How grateful was Sims?
So much so that he said, “I’m so proud of my teammates because you can’t have a Hall of Fame career without a bunch of Hall of Fame teammates.” Guys such as Jeff Leiding, Doug Shankle, Lawrence Sampleton, Steve McMichael, Bruce Scholtz, Eric Holle, Robin Sendlein, William Graham and Bobby Johnson.
How mean was Sims?
Angry enough that he erupted in a 9-7 win over SMU that year at Texas Stadium when he made four of his 29 career sacks and helped throttle the Mustangs’ running back tag team of Eric Dickerson and Craig James and won Sports Illustrated’s national defensive player of the week. “Thank God for (kicker) Raul Allegre,” he said.
All of that made Sims the man he came to be, someone who channeled a lot of anger from racism he experienced growing up in the days of segregated schools and separate water fountains for whites and Blacks. He’s proud to have been part of a 25-man recruiting class that was almost half Black.
“I was talking to Ray Clayborn, who played at Texas and was one of 40 scholarship players that had only four brothers,” said Sims, who grew up idolizing the world boxing champion he knew as Cassius Clay. “We had 12 Blacks in my class. And we played in the late ’70s. To see where we are now, we’ve made tremendous strides. Donnie Little was the first Black quarterback here, and I commend him because he and his family endured a lot of verbal abuse. But I believe in the goodness of man. There are lots of things that could have made me an angry guy.”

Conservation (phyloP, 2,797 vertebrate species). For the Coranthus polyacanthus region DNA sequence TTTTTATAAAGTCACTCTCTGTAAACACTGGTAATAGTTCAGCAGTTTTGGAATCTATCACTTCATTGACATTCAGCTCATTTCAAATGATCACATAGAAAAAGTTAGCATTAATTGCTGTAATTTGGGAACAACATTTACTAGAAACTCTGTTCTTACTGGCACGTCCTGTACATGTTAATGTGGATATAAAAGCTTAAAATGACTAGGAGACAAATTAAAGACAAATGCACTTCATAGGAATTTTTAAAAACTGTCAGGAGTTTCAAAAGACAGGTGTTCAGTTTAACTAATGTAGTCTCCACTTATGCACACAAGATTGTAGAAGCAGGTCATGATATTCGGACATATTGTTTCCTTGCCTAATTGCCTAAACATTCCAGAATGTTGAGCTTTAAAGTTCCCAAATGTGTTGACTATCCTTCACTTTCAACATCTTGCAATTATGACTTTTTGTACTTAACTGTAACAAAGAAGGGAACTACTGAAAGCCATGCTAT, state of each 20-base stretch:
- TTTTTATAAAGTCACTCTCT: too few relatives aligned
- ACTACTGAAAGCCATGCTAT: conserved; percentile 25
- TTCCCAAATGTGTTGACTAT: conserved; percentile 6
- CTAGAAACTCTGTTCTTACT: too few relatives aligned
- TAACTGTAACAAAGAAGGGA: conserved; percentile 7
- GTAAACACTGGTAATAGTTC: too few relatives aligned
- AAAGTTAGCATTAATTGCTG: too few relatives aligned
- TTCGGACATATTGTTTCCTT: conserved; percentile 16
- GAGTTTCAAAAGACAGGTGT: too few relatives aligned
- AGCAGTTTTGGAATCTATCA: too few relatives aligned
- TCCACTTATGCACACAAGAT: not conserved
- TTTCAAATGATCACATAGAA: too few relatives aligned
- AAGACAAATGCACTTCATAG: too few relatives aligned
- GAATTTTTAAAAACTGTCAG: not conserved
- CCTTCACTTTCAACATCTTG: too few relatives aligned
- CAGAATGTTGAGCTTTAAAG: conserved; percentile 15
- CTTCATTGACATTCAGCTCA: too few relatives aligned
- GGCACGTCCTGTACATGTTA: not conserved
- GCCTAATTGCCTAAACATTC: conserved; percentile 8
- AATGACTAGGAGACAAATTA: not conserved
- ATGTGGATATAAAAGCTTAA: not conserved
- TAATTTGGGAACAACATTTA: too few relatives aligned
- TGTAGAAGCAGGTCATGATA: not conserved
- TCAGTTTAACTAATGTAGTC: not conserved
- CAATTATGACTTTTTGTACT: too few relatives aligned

Maybe none of his life would have turned out the same if he hadn’t gone to College Station for an A&M-Texas game and been turned off by the Aggies' antics against Lemons and the Texas bench he sat behind.
Or if his mother had reacted differently when North Texas coach Hayden Fry dropped by during recruiting and told her he had heard a rival school had offered her a Grand Prix. She defiantly said, “We’re not getting a new car, and we aren’t fixin’ to buy one.”
Or maybe Sims would have been forgotten (but doubtful) at Rice if coach Ray Alborn hadn’t screwed up and leaked to Dabbs this secret out of Groesbeck and the “poker-faced Dabbs hadn’t gone to a phone and called (Texas defensive line coach) Mike Parker and said, ‘Mike, do you know where Groesbeck is? Well, you’d better find it because there’s a player there.’ ”
Boy, was there ever.
Such an outstanding, if raw, player who teamed up with a defense that set a school record by allowing a skimpy 63 points his entire senior season. Of course, the humble Sims recalled Monday that on the night a decade or so ago when their Mighty Goats defense was honored, the Mexia Black Cats, led by Ray Rhodes, an eventual five-time Super Bowl champion as an assistant coach, “put up 65 on us.”
No one ever did that to one of the defenses Sims played on. In his final season, Texas went 10-1-1, held every team but one to 15 points or fewer and beat Alabama in the Cotton Bowl. He recently kidded former Texas athletic director DeLoss Dodds, who called to inform him of his induction.
“What a tremendous run we had at Texas,” Sims said. “We hung our hat on defense. We did less talking and more playing. We weren’t paper tigers.”
Even though when he arrived, he barely knew how to get in a stance and had never seen the inside of a weight room, he said he remains forever grateful for the impact Texas had on his life.
“I didn’t mind when McMichael and Tim Campbell called me Pup,” he said. “I’ll never forget when McMichael told me, ‘You were playing pretty good when I was there.’ ”
Hall of Fame good.